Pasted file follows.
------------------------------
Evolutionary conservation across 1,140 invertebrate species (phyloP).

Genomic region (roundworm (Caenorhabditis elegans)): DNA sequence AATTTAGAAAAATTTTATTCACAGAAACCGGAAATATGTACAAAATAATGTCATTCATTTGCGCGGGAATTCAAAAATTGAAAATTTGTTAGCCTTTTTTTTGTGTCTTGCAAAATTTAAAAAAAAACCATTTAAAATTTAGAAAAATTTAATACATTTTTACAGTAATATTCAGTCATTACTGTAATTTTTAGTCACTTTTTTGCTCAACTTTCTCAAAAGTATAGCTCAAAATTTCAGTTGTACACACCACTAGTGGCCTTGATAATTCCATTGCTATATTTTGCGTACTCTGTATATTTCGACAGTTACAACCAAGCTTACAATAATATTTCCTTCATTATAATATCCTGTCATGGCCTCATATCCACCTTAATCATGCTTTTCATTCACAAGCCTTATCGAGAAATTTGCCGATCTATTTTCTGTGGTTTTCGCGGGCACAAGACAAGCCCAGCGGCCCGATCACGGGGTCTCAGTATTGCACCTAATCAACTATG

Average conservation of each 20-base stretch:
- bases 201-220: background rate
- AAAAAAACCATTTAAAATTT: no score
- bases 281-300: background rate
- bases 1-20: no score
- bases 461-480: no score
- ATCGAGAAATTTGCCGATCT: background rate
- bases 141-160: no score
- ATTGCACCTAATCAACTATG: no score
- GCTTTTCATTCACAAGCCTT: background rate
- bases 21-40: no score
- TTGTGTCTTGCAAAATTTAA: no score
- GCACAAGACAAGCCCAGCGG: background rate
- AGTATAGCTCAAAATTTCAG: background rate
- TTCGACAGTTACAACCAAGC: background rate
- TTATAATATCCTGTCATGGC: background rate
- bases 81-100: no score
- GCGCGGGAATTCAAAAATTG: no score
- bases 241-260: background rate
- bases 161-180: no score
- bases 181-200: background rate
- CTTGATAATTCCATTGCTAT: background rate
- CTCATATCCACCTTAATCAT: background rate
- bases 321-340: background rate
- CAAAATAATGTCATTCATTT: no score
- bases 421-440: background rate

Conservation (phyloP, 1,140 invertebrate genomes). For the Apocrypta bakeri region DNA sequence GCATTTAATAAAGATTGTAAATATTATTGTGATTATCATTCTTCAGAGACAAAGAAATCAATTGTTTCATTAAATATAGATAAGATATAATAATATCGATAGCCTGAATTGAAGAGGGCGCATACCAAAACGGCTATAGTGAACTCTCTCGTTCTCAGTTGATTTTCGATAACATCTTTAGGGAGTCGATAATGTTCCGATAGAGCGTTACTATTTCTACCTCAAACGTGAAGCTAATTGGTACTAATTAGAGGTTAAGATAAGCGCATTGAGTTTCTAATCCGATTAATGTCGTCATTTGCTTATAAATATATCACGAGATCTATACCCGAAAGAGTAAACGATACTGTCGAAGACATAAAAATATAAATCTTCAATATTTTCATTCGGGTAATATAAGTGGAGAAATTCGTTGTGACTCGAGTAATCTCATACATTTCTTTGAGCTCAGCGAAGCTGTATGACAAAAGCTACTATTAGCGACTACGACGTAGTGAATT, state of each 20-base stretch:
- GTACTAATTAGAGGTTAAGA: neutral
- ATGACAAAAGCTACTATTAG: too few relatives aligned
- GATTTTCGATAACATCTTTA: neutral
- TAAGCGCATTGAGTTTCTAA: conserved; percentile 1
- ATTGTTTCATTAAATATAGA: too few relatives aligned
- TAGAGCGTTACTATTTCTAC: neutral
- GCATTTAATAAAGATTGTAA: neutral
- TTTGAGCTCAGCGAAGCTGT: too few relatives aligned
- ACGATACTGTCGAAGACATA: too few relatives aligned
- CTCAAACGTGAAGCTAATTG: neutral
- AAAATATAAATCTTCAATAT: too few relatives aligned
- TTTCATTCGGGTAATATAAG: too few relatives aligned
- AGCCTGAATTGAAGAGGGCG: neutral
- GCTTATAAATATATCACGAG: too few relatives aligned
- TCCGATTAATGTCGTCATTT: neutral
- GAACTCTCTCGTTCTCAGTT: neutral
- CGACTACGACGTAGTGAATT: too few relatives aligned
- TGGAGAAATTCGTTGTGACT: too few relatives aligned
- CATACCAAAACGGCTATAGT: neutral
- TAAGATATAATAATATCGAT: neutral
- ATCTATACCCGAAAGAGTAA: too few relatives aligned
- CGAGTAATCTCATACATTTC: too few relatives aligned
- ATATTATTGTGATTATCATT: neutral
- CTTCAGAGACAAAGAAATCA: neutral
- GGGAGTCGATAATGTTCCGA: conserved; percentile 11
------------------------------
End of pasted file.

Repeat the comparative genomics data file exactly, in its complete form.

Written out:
Evolutionary conservation across 1,140 invertebrate species (phyloP).

Genomic region (roundworm (Caenorhabditis elegans)): DNA sequence AATTTAGAAAAATTTTATTCACAGAAACCGGAAATATGTACAAAATAATGTCATTCATTTGCGCGGGAATTCAAAAATTGAAAATTTGTTAGCCTTTTTTTTGTGTCTTGCAAAATTTAAAAAAAAACCATTTAAAATTTAGAAAAATTTAATACATTTTTACAGTAATATTCAGTCATTACTGTAATTTTTAGTCACTTTTTTGCTCAACTTTCTCAAAAGTATAGCTCAAAATTTCAGTTGTACACACCACTAGTGGCCTTGATAATTCCATTGCTATATTTTGCGTACTCTGTATATTTCGACAGTTACAACCAAGCTTACAATAATATTTCCTTCATTATAATATCCTGTCATGGCCTCATATCCACCTTAATCATGCTTTTCATTCACAAGCCTTATCGAGAAATTTGCCGATCTATTTTCTGTGGTTTTCGCGGGCACAAGACAAGCCCAGCGGCCCGATCACGGGGTCTCAGTATTGCACCTAATCAACTATG

Average conservation of each 20-base stretch:
- bases 201-220: background rate
- AAAAAAACCATTTAAAATTT: no score
- bases 281-300: background rate
- bases 1-20: no score
- bases 461-480: no score
- ATCGAGAAATTTGCCGATCT: background rate
- bases 141-160: no score
- ATTGCACCTAATCAACTATG: no score
- GCTTTTCATTCACAAGCCTT: background rate
- bases 21-40: no score
- TTGTGTCTTGCAAAATTTAA: no score
- GCACAAGACAAGCCCAGCGG: background rate
- AGTATAGCTCAAAATTTCAG: background rate
- TTCGACAGTTACAACCAAGC: background rate
- TTATAATATCCTGTCATGGC: background rate
- bases 81-100: no score
- GCGCGGGAATTCAAAAATTG: no score
- bases 241-260: background rate
- bases 161-180: no score
- bases 181-200: background rate
- CTTGATAATTCCATTGCTAT: background rate
- CTCATATCCACCTTAATCAT: background rate
- bases 321-340: background rate
- CAAAATAATGTCATTCATTT: no score
- bases 421-440: background rate

Conservation (phyloP, 1,140 invertebrate genomes). For the Apocrypta bakeri region DNA sequence GCATTTAATAAAGATTGTAAATATTATTGTGATTATCATTCTTCAGAGACAAAGAAATCAATTGTTTCATTAAATATAGATAAGATATAATAATATCGATAGCCTGAATTGAAGAGGGCGCATACCAAAACGGCTATAGTGAACTCTCTCGTTCTCAGTTGATTTTCGATAACATCTTTAGGGAGTCGATAATGTTCCGATAGAGCGTTACTATTTCTACCTCAAACGTGAAGCTAATTGGTACTAATTAGAGGTTAAGATAAGCGCATTGAGTTTCTAATCCGATTAATGTCGTCATTTGCTTATAAATATATCACGAGATCTATACCCGAAAGAGTAAACGATACTGTCGAAGACATAAAAATATAAATCTTCAATATTTTCATTCGGGTAATATAAGTGGAGAAATTCGTTGTGACTCGAGTAATCTCATACATTTCTTTGAGCTCAGCGAAGCTGTATGACAAAAGCTACTATTAGCGACTACGACGTAGTGAATT, state of each 20-base stretch:
- GTACTAATTAGAGGTTAAGA: neutral
- ATGACAAAAGCTACTATTAG: too few relatives aligned
- GATTTTCGATAACATCTTTA: neutral
- TAAGCGCATTGAGTTTCTAA: conserved; percentile 1
- ATTGTTTCATTAAATATAGA: too few relatives aligned
- TAGAGCGTTACTATTTCTAC: neutral
- GCATTTAATAAAGATTGTAA: neutral
- TTTGAGCTCAGCGAAGCTGT: too few relatives aligned
- ACGATACTGTCGAAGACATA: too few relatives aligned
- CTCAAACGTGAAGCTAATTG: neutral
- AAAATATAAATCTTCAATAT: too few relatives aligned
- TTTCATTCGGGTAATATAAG: too few relatives aligned
- AGCCTGAATTGAAGAGGGCG: neutral
- GCTTATAAATATATCACGAG: too few relatives aligned
- TCCGATTAATGTCGTCATTT: neutral
- GAACTCTCTCGTTCTCAGTT: neutral
- CGACTACGACGTAGTGAATT: too few relatives aligned
- TGGAGAAATTCGTTGTGACT: too few relatives aligned
- CATACCAAAACGGCTATAGT: neutral
- TAAGATATAATAATATCGAT: neutral
- ATCTATACCCGAAAGAGTAA: too few relatives aligned
- CGAGTAATCTCATACATTTC: too few relatives aligned
- ATATTATTGTGATTATCATT: neutral
- CTTCAGAGACAAAGAAATCA: neutral
- GGGAGTCGATAATGTTCCGA: conserved; percentile 11